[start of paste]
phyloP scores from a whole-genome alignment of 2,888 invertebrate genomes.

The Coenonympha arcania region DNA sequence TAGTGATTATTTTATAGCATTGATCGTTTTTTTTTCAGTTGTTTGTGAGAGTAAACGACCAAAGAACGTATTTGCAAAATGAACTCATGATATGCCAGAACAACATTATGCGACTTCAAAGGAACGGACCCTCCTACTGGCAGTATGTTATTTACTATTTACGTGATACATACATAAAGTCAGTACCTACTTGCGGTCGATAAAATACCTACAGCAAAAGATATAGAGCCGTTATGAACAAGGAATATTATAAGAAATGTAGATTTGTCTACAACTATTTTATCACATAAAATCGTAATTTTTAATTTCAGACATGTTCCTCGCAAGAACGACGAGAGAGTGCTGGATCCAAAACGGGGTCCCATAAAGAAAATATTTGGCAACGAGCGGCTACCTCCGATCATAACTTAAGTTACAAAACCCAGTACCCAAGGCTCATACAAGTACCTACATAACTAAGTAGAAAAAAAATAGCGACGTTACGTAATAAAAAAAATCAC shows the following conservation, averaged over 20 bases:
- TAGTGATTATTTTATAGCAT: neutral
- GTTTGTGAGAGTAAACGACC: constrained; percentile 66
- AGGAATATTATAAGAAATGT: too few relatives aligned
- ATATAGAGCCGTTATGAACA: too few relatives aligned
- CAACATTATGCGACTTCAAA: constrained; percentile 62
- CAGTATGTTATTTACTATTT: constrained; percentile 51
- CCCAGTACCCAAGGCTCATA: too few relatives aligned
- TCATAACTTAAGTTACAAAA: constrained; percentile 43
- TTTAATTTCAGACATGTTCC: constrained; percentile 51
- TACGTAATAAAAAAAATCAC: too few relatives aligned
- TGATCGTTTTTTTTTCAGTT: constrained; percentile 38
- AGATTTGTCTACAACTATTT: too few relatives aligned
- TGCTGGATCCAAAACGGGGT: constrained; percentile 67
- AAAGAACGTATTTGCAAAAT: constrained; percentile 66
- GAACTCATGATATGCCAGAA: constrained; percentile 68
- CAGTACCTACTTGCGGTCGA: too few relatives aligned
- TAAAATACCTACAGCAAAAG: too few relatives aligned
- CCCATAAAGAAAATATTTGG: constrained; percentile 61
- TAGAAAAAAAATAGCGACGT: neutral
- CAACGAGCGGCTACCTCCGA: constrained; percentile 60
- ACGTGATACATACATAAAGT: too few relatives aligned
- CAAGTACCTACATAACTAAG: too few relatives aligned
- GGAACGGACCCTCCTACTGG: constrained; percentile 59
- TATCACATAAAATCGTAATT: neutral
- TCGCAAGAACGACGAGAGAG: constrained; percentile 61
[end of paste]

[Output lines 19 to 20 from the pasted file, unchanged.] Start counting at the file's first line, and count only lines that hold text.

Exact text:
- TAAAATACCTACAGCAAAAG: too few relatives aligned
- CCCATAAAGAAAATATTTGG: constrained; percentile 61